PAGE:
In addition to getting your accounts up to date, paying down your debts is also a key part of rebuilding credit. The amount of debt you have owing in relation to the available credit you have – known as credit utilization – is the second most important factor in your credit score. Let’s say your available credit limit is $10,000 and you’re using $7,500. Your credit utilization is at 75%.
If you are using a good chunk of your available credit, it can have a negative impact on your credit score. So it’s important to pay down as much of your debt as you can. Ideally, you want to try to get your credit utilization down to under 50%. 35% or less is the very best though. For every debt you pay down, your credit utilization will decrease, which will help with your overall credit. If you use more than 75% of a credit card, line of credit, or overdraft, this will have a significant negative impact on your credit score until the balance is paid down.

Step 3 Rebuild Credit with a Secured Credit Card

Once you’ve developed a plan to tackle your debts and get your payments up to date, the next step is to build a consistent payment history. An important part of building credit is demonstrating that you can pay back the money you borrowed and prove to creditors that you can responsibly manage debt. One of the best ways to rebuild credit is with a secured credit card.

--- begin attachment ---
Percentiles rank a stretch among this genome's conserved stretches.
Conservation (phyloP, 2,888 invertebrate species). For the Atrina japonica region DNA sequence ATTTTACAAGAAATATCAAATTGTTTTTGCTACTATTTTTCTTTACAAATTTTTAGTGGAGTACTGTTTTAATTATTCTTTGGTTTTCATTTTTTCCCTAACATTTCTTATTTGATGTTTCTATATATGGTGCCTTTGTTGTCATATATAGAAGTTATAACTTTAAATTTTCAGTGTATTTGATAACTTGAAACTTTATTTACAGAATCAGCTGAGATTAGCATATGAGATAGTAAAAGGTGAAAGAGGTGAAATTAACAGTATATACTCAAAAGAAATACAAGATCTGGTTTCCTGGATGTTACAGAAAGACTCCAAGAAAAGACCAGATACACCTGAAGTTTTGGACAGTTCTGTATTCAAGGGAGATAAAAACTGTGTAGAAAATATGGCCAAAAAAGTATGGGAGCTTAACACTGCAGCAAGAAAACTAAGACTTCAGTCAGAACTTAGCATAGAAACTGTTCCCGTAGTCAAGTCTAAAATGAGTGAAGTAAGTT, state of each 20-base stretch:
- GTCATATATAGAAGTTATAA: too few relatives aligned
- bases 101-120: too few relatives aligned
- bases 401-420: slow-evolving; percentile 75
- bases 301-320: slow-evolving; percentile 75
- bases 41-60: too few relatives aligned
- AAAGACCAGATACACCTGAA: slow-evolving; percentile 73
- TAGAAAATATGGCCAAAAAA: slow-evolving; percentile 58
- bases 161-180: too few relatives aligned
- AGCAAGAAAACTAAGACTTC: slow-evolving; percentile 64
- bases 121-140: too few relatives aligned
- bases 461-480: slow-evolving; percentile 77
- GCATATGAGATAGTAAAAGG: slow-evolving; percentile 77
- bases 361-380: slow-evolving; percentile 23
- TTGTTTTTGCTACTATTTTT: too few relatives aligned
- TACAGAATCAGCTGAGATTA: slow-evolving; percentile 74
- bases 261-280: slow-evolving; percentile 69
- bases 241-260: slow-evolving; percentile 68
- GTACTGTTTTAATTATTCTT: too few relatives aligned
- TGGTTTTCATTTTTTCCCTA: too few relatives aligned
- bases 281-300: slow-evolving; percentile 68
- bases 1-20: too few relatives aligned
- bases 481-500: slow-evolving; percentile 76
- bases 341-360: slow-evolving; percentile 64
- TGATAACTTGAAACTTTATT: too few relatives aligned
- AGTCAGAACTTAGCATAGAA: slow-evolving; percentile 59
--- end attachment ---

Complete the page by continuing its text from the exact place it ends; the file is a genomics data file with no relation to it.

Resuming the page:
A secured credit card functions like any other unsecured credit card, in that you’ll have access to credit and your payment information will get reported to the credit bureau each month. But unlike other credit cards, you will need to provide a security deposit as a form of collateral before you can use the card. The amounts can range anywhere from $100 to $500 or more. This deposit assures creditors that you will indeed pay back the money you borrow.
When you use your secured credit card to make a purchase, those purchases are not deducted from your security deposit. Instead, you’ll be expected to repay that amount to the credit card company, as you would with a regular unsecured credit card. How you use your secured credit card will affect your credit score as it conveys to your creditors whether you can handle credit responsibly, so it’s important to make mindful, essential purchases you know you can pay off.
After six months to a year of making steady payments and staying within your balance, you can ask if your secured credit card can be “upgraded” to an unsecured card. Using credit cards to rebuild credit is a great tool to use, however it’s important to keep in mind that having any sort of credit card isn’t an excuse to “free up” more money so you can buy things you can’t realistically afford.